A New Approach to Caring for Adolescents with Eating Disorders
Sala experts partner with healthcare team to develop a clinical pathway providing comprehensive medical and psychosocial care
By the time she was admitted to Hassenfeld Children’s Hospital for her eating disorder in the fall of 2021, 14-year-old Beth (not her real name) was so depleted from extreme malnourishment that her parents sometimes felt like they could no longer recognize the enthusiastic, outgoing young woman who dreamed of being a singer and actor. Yet despite having almost no energy, Beth wouldn’t—couldn’t—stop exercising. She often worked out eight hours or more each day. Even after being hospitalized, if Beth was left unattended, she would hide herself under the covers of her bed to do leg lifts and crunches.
Doctors and mental health experts often say that eating disorders stem from a person’s desire to gain control over their circumstances. So perhaps it’s not surprising that over the past two years—when school closures and other extraordinary disruptions left so many young people feeling that their world was spinning into chaos—the number of adolescents admitted to hospitals with eating disorders, like Beth, has surged dramatically. Hospitals have never faced a crisis quite like this before—but thanks to the expertise of Sala Institute for Child and Family Centered Care, Hassenfeld Children’s Hospital is leading the way in showing how to get patients started on the road to recovery.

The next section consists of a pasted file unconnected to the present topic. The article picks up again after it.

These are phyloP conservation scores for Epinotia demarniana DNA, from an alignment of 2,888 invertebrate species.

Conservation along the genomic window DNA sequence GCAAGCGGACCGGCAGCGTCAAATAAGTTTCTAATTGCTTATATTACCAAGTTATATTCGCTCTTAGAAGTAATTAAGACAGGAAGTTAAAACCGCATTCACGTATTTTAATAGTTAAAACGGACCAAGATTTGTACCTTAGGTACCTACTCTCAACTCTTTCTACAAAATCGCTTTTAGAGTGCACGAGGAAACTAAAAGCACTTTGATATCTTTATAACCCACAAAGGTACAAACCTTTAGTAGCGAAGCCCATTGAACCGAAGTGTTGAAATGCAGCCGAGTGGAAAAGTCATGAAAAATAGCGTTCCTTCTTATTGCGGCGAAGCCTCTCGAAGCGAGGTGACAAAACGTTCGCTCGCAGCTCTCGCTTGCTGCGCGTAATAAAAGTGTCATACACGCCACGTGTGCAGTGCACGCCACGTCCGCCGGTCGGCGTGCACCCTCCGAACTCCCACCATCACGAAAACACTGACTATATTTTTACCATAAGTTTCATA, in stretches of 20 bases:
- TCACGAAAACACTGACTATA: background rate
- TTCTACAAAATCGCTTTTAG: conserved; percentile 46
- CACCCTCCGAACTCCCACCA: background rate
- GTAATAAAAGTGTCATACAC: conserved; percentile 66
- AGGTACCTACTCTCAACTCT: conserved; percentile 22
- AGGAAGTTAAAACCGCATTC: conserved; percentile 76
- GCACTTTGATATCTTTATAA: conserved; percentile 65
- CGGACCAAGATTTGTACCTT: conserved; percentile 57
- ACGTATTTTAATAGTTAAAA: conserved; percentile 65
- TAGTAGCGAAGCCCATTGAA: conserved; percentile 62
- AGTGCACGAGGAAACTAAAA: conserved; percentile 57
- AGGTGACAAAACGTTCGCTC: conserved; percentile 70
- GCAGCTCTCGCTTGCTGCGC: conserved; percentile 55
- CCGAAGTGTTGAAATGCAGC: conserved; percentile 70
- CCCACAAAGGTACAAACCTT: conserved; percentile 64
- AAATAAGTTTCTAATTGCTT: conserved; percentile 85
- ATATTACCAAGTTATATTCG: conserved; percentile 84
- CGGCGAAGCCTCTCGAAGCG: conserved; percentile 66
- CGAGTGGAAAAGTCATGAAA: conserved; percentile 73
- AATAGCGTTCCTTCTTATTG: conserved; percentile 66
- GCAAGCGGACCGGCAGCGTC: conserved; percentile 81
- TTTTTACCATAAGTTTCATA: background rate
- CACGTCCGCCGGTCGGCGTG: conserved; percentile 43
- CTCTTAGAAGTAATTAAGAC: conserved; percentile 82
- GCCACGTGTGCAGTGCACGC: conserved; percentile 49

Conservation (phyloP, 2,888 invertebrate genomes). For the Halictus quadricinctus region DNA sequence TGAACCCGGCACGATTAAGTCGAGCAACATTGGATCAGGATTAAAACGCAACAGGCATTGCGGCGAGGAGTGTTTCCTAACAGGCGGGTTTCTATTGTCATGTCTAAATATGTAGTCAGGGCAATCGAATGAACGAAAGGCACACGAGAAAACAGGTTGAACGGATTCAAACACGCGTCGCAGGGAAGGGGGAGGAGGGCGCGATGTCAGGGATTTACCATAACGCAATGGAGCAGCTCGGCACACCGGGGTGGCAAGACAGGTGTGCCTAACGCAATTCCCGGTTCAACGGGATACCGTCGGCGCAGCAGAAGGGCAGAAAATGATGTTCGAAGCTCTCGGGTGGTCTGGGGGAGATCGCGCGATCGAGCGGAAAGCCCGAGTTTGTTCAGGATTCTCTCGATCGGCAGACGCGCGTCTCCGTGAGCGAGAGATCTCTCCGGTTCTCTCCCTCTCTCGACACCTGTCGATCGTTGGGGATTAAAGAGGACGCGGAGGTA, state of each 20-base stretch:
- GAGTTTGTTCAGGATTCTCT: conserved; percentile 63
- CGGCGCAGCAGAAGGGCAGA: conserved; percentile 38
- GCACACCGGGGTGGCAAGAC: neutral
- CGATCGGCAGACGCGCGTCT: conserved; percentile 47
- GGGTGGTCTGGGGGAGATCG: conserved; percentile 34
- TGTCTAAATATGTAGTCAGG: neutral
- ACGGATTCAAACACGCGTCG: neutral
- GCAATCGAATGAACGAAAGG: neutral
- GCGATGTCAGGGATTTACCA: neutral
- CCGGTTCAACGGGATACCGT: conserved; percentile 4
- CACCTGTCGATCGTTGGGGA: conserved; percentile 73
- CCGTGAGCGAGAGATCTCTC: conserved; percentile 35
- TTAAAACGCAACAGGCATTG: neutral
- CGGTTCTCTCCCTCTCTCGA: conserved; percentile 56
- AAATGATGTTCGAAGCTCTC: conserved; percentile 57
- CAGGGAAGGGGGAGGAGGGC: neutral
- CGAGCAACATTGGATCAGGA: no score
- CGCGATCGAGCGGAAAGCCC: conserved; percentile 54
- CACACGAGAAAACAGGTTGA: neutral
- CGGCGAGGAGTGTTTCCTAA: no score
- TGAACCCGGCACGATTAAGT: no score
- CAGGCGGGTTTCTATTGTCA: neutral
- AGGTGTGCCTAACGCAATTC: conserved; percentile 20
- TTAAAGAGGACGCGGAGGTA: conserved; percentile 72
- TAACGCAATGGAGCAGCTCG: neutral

Responding to a crisis
Until recently, Hassenfeld Children’s Hospital didn’t have formal guidelines for treating patients admitted with eating disorders, both because the number of such patients was relatively small and because it was comparatively rare for those patients to be in such acute distress that the hospital’s staff needed a standardized approach for care.
“We were reinventing the wheel every time someone came in,” said Katherine Ort, MD, co-director of the KiDS of NYU Foundation Integrated Behavioral Health Program. “It wasn’t that we never saw patients with eating disorders; it was just that we were more likely to see them outside the hospital.”
But that all changed rapidly, beginning in 2021. Like other pediatric hospitals around the country, Hassenfeld Children’s Hospital has experienced a sharp rise in the number of children and young adults whose eating disorders have left them in need of hospitalization; consults related to eating disorders have more than doubled from 2020 to 2021.
While the pandemic is the most immediate cause, the sudden increase in hospitalizations reflects several underlying problems that have long been in place. Even before the pandemic, there was already a shortage of the kind of comprehensive outpatient programs that can prevent eating disorders from worsening. Now, with many of those programs limiting in-person treatments due to Covid-19 protocols, waiting lists for appointments can stretch as long as six months. Moreover, such programs often require ample insurance, and are out of reach for low-income families.